You may wonder what happens if you are an unwed father to a newborn. Being a father means, naturally, taking on responsibility for your child, and making sure that you do what’s best for him or her. But what rights do you have as a father if you are not married to the mother of the child?
The term “paternity” refers to the “legal” father of a child under Minnesota law. Once paternity is established, a father has the responsibility to support their child financially. He may also seek a court order concerning parenting time and custody.
Of course, every child will have a biological mother and biological father. But, a child may not have a “legal” father. Under Minnesota law, if a newborn’s mother and father are not married to each other when the child is born, the father will not be considered the “legal” father until the necessary steps are taken.
An unwed father will have no legal rights to the child until he becomes the “legal” father. Even if the father’s name is on the newborn’s birth certificate, that is insufficient to declare him as the “legal” father.
HOW DOES AN UNWED FATHER BECOME THE “LEGAL” FATHER OF THE CHILD?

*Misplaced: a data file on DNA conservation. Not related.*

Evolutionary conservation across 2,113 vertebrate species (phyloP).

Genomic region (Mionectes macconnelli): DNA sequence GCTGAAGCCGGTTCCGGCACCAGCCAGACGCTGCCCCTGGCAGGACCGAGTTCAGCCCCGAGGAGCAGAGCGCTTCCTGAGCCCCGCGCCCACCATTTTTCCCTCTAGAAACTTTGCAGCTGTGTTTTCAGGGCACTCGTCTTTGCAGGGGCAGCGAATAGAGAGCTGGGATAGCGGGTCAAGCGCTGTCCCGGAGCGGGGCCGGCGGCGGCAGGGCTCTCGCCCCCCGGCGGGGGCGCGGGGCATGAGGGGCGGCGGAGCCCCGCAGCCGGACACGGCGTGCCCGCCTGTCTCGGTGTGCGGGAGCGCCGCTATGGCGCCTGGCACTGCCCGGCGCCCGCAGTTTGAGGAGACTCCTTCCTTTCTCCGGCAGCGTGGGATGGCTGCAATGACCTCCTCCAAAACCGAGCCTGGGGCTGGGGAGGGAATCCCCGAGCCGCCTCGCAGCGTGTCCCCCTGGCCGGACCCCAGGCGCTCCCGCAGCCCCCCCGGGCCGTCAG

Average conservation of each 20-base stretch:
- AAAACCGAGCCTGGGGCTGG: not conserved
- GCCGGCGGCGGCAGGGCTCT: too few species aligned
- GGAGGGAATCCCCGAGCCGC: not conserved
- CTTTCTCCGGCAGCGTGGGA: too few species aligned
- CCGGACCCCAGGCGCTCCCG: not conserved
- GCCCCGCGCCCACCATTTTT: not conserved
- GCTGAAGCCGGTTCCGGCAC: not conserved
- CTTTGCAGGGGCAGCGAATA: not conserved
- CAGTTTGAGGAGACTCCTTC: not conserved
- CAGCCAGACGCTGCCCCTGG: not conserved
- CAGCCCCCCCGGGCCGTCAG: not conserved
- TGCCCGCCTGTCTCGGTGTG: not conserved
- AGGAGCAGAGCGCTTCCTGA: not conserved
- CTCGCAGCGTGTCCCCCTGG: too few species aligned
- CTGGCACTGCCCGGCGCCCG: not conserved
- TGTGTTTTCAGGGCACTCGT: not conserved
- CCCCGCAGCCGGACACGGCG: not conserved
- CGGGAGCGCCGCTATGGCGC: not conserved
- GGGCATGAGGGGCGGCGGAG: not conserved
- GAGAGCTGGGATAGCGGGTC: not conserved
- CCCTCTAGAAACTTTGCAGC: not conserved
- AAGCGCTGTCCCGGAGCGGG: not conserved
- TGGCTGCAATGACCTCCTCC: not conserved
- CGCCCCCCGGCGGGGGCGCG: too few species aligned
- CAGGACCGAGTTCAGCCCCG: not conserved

A man (not married to the child’s mother) can become the “legal” father a child either through a signed “Recognition of Parentage” (ROP), or by court order.
Establishing paternity is the first step to gaining rights to access and decide issues surrounding health care, school issues, adoption, benefits, parenting time, financial support, and many other needs and issues surrounding a child.
HUSBAND’S NON-PATERNITY STATEMENT
In a case where the mother is married to a man who is not the biological father, a ROP form will not be enough to establish the biological father as the “legal” father. The husband of the mother must also sign a form known as the “Husband’s Non-Paternity Statement” within one year of the birth of the child.
Once these two forms are completed, it will finally establish a “legal” relationship between the biological father and child.
ROP DOES NOT GRANT CUSTODY OR PARENTING TIME
Once a ROP is signed, a father becomes responsible to support the child. However, under Minnesota law the mother of the child will have sole physical and legal custody. The ROP does not give any custody or parenting time to the father. In order to gain custody or parenting time, an action must be filed in family court.